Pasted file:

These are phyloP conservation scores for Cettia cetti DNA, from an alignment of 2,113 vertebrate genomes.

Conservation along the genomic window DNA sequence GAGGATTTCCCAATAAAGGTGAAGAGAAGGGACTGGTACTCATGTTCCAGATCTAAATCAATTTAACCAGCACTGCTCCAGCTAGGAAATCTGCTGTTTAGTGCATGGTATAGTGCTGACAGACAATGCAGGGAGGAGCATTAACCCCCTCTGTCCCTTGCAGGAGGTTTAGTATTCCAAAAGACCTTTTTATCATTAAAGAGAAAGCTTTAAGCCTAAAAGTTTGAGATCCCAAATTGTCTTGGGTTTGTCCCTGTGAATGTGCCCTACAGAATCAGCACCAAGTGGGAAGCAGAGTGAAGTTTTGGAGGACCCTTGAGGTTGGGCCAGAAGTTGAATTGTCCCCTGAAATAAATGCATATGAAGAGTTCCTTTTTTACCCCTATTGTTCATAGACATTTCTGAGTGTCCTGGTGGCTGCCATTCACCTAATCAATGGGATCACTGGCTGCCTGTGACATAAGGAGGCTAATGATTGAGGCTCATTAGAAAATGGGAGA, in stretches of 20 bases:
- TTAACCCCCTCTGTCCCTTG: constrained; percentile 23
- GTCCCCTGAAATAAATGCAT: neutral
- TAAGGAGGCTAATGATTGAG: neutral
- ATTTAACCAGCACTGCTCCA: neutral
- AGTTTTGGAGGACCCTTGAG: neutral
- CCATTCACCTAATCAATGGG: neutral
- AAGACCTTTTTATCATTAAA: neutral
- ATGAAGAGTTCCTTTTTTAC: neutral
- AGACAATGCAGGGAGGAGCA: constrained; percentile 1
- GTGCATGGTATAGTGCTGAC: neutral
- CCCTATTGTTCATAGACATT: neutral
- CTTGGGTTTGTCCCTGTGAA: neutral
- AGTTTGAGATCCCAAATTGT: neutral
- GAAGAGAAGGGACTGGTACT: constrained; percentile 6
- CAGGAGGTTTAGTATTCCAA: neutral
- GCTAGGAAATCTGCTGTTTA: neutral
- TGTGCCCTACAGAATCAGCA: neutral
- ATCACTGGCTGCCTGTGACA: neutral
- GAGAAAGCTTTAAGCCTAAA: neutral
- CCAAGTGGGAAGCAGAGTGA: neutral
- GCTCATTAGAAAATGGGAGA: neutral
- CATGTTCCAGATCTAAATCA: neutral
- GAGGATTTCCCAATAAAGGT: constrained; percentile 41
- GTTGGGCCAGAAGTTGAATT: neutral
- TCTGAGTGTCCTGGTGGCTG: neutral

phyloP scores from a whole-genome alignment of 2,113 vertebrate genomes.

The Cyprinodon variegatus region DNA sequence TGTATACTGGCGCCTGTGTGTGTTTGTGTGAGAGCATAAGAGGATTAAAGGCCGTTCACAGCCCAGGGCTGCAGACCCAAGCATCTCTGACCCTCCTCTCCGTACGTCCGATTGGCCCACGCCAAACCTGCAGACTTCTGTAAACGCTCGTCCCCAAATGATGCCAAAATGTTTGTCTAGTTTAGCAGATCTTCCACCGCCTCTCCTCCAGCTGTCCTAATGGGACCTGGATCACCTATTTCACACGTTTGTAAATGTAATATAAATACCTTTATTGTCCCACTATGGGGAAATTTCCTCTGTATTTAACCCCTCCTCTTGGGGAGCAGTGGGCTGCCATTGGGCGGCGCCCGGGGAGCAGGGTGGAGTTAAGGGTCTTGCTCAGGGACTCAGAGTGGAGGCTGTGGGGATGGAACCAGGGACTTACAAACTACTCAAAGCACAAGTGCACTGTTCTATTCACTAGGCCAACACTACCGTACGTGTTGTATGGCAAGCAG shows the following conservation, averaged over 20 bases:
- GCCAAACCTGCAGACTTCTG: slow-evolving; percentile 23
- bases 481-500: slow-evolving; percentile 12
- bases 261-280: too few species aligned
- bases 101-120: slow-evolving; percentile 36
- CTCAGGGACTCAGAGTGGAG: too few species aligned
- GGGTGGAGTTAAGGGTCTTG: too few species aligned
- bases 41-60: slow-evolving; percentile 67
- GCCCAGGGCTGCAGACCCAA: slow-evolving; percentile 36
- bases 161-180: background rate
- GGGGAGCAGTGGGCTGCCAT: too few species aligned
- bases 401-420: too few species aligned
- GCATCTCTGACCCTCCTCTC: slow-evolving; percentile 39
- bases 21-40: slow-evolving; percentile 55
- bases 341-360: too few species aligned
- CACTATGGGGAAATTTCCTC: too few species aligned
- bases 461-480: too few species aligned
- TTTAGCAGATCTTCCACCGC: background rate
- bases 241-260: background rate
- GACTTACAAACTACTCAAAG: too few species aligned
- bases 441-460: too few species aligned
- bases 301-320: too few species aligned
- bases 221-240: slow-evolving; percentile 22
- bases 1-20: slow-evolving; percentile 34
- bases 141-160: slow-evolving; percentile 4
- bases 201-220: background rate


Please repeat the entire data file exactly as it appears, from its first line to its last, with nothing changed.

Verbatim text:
These are phyloP conservation scores for Cettia cetti DNA, from an alignment of 2,113 vertebrate genomes.

Conservation along the genomic window DNA sequence GAGGATTTCCCAATAAAGGTGAAGAGAAGGGACTGGTACTCATGTTCCAGATCTAAATCAATTTAACCAGCACTGCTCCAGCTAGGAAATCTGCTGTTTAGTGCATGGTATAGTGCTGACAGACAATGCAGGGAGGAGCATTAACCCCCTCTGTCCCTTGCAGGAGGTTTAGTATTCCAAAAGACCTTTTTATCATTAAAGAGAAAGCTTTAAGCCTAAAAGTTTGAGATCCCAAATTGTCTTGGGTTTGTCCCTGTGAATGTGCCCTACAGAATCAGCACCAAGTGGGAAGCAGAGTGAAGTTTTGGAGGACCCTTGAGGTTGGGCCAGAAGTTGAATTGTCCCCTGAAATAAATGCATATGAAGAGTTCCTTTTTTACCCCTATTGTTCATAGACATTTCTGAGTGTCCTGGTGGCTGCCATTCACCTAATCAATGGGATCACTGGCTGCCTGTGACATAAGGAGGCTAATGATTGAGGCTCATTAGAAAATGGGAGA, in stretches of 20 bases:
- TTAACCCCCTCTGTCCCTTG: constrained; percentile 23
- GTCCCCTGAAATAAATGCAT: neutral
- TAAGGAGGCTAATGATTGAG: neutral
- ATTTAACCAGCACTGCTCCA: neutral
- AGTTTTGGAGGACCCTTGAG: neutral
- CCATTCACCTAATCAATGGG: neutral
- AAGACCTTTTTATCATTAAA: neutral
- ATGAAGAGTTCCTTTTTTAC: neutral
- AGACAATGCAGGGAGGAGCA: constrained; percentile 1
- GTGCATGGTATAGTGCTGAC: neutral
- CCCTATTGTTCATAGACATT: neutral
- CTTGGGTTTGTCCCTGTGAA: neutral
- AGTTTGAGATCCCAAATTGT: neutral
- GAAGAGAAGGGACTGGTACT: constrained; percentile 6
- CAGGAGGTTTAGTATTCCAA: neutral
- GCTAGGAAATCTGCTGTTTA: neutral
- TGTGCCCTACAGAATCAGCA: neutral
- ATCACTGGCTGCCTGTGACA: neutral
- GAGAAAGCTTTAAGCCTAAA: neutral
- CCAAGTGGGAAGCAGAGTGA: neutral
- GCTCATTAGAAAATGGGAGA: neutral
- CATGTTCCAGATCTAAATCA: neutral
- GAGGATTTCCCAATAAAGGT: constrained; percentile 41
- GTTGGGCCAGAAGTTGAATT: neutral
- TCTGAGTGTCCTGGTGGCTG: neutral

phyloP scores from a whole-genome alignment of 2,113 vertebrate genomes.

The Cyprinodon variegatus region DNA sequence TGTATACTGGCGCCTGTGTGTGTTTGTGTGAGAGCATAAGAGGATTAAAGGCCGTTCACAGCCCAGGGCTGCAGACCCAAGCATCTCTGACCCTCCTCTCCGTACGTCCGATTGGCCCACGCCAAACCTGCAGACTTCTGTAAACGCTCGTCCCCAAATGATGCCAAAATGTTTGTCTAGTTTAGCAGATCTTCCACCGCCTCTCCTCCAGCTGTCCTAATGGGACCTGGATCACCTATTTCACACGTTTGTAAATGTAATATAAATACCTTTATTGTCCCACTATGGGGAAATTTCCTCTGTATTTAACCCCTCCTCTTGGGGAGCAGTGGGCTGCCATTGGGCGGCGCCCGGGGAGCAGGGTGGAGTTAAGGGTCTTGCTCAGGGACTCAGAGTGGAGGCTGTGGGGATGGAACCAGGGACTTACAAACTACTCAAAGCACAAGTGCACTGTTCTATTCACTAGGCCAACACTACCGTACGTGTTGTATGGCAAGCAG shows the following conservation, averaged over 20 bases:
- GCCAAACCTGCAGACTTCTG: slow-evolving; percentile 23
- bases 481-500: slow-evolving; percentile 12
- bases 261-280: too few species aligned
- bases 101-120: slow-evolving; percentile 36
- CTCAGGGACTCAGAGTGGAG: too few species aligned
- GGGTGGAGTTAAGGGTCTTG: too few species aligned
- bases 41-60: slow-evolving; percentile 67
- GCCCAGGGCTGCAGACCCAA: slow-evolving; percentile 36
- bases 161-180: background rate
- GGGGAGCAGTGGGCTGCCAT: too few species aligned
- bases 401-420: too few species aligned
- GCATCTCTGACCCTCCTCTC: slow-evolving; percentile 39
- bases 21-40: slow-evolving; percentile 55
- bases 341-360: too few species aligned
- CACTATGGGGAAATTTCCTC: too few species aligned
- bases 461-480: too few species aligned
- TTTAGCAGATCTTCCACCGC: background rate
- bases 241-260: background rate
- GACTTACAAACTACTCAAAG: too few species aligned
- bases 441-460: too few species aligned
- bases 301-320: too few species aligned
- bases 221-240: slow-evolving; percentile 22
- bases 1-20: slow-evolving; percentile 34
- bases 141-160: slow-evolving; percentile 4
- bases 201-220: background rate